The A's eligible for free agency are Mark McGwire, Dave Stewart, Carney Lansford, Terry Steinbach, Ron Darling, Kelly Downs, Harold Baines, Gene Nelson, Rick Honeycutt, Willie Wilson, Randy Ready, Jamie Quirk and Goose Gossage.

A last hurrah?

McGwire nodded recently and said: "Nobody talks about it, but I think it's inevitable that it is."


For starting pitchers Stewart, Darling and Downs, their status in the A's plans could be linked to the health of the club's touted 1990 draft class. The desire of the A's to cut their pitcher payroll is on hold. All four candidates for the rotation of the future--all taken in the first or compensation round of the '90 draft--are on the disabled list:

--Todd Van Poppel has not pitched since May 24 and is rehabilitating from shoulder weakness at the A's training facility in Arizona.

--Kirk Dressendorfer made only three 1992 appearances at Modesto after having arthroscopic shoulder surgery last August and soon will have reconstructive shoulder surgery that could sideline him for all of 1993.

--Don Peters is rehabilitating from elbow surgery in Arizona and has yet to pitch this year.

--David Zancanaro, the former UCLA left-hander, may return to the mound at triple-A Tacoma soon after missing the heart of the summer with a mononucleosis-type illness.


Having put 14 players on the disabled list and used 42 overall, including 21 pitchers and 14 different starters, General Manager Lee Thomas of the Philadelphia Phillies said the 1991 season has been his most frustrating since joining the club in June of 1988.

"I knew we'd take a beating for the first three years, but I thought this was our chance to be respectable," he said. "There's not much you can do when you lose four of your five starting pitchers and your entire outfield for half the season, but it's still a bitter pill to swallow."

Thomas said, however, that he has gained new admiration for manager and close friend Jim Fregosi, whose contract was extended through 1993 the other day.

"I think he's kept this together better than anyone could have," Thomas said. "We were only five or six games out before we lost (Lenny) Dykstra again on the last West Coast trip (before the All-Star game), and it finally fell apart on him. He knows how to handle today's players, and he runs a dugout as well as anyone."

Thomas insisted that he can separate his friendship with former Angel teammate Fregosi from his professional perspective, but he has told friends that when it's time for Fregosi to go, "they'll have to carry me out, too."

In the meantime, Thomas and club President Bill Giles recently had what Giles described as "a little economics class" for veterans Darren Daulton, John Kruk, Mitch Williams, Mariano Duncan, Terry Mulholland and Dykstra.

The meeting was called in response to comments from some of those players--"There's no way we can win with the talent we have," Williams said--concerning their perception that the club is more interested in the ledger than the standings.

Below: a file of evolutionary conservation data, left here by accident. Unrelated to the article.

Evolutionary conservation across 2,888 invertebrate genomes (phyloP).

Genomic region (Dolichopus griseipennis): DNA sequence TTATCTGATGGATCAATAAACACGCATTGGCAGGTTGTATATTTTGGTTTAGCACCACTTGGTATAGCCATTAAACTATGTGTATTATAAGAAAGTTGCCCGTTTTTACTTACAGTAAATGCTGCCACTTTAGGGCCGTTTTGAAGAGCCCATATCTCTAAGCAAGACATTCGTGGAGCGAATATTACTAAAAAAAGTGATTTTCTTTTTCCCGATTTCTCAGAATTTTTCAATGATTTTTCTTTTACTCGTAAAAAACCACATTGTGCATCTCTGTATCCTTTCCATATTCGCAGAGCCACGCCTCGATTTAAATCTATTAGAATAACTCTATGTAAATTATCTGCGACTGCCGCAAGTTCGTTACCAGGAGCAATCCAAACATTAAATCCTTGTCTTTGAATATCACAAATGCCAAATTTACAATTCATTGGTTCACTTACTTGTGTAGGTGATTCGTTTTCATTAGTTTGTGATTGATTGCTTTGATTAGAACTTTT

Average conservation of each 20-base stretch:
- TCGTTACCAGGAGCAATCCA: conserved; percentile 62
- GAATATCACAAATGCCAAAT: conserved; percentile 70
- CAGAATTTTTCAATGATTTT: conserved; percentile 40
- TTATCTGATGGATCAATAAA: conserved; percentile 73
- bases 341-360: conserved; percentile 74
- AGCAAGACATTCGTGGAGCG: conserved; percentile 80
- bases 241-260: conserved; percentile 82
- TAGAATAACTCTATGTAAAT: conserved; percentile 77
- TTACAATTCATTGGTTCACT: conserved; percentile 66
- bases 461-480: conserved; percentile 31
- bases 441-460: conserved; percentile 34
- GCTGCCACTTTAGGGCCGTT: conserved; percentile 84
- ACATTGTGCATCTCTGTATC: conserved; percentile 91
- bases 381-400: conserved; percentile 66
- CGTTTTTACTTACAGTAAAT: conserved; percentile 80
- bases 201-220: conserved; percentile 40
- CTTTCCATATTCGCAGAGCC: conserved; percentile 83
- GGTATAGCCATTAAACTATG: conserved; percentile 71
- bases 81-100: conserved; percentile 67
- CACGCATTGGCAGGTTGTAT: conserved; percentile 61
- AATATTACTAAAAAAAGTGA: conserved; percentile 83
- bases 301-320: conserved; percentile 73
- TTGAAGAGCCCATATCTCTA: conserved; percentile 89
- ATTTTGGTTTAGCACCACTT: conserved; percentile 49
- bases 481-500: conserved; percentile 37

Giles said he assured the players that the club's desire to win would be documented next winter by the pursuit of a free agent pitcher such as Greg Maddux, Doug Drabek or David Cone.

Thomas said the air was cleared, but he reflected on the players' comments and added: "It's not unusual to hear those things when players get frustrated. There's probably some things I'd like to say about them, but I haven't."


If by some interpretation Commissioner Fay Vincent exceeded his authority in ordering National League realignment, so what?

The Chicago Cubs' continuing opposition to it remains the height of hypocrisy and selfishness.

Thirteen of 14 National League clubs favor realignment, recognizing the logic in a geographic alignment at a time when the industry is looking for ways to reduce expenses.

The Cubs, however, are willing to spend thousands of dollars fighting it, basing part of their case on the loss of traditional rivalries.


--Wouldn't their most traditional rival, the St. Louis Cardinals, be moving to the West with them?

--Wouldn't their longstanding rivalry with the Dodgers, the only National League club to draw more than 30,000 for every date at Wrigley Field last year, be stimulated?

--Wouldn't the adoption of a balanced schedule as played in the American League allow the Cubs to continue to play more games against East rivals than they would play against their new foes in the West?

They talk, too, about the loss of revenue and prime-time audience on their cable network, but how many times have West Coast teams played division games in the Eastern time zones of Atlanta and Cincinnati with the broadcasts ending even before it's prime time on the West Coast?

So Vincent, in the view of some, exceeded his authority. Should that be the issue here, or should it be the Cubs' obstinateness?

Copyright © 2019, Los Angeles Times
EDITION: California | U.S. & World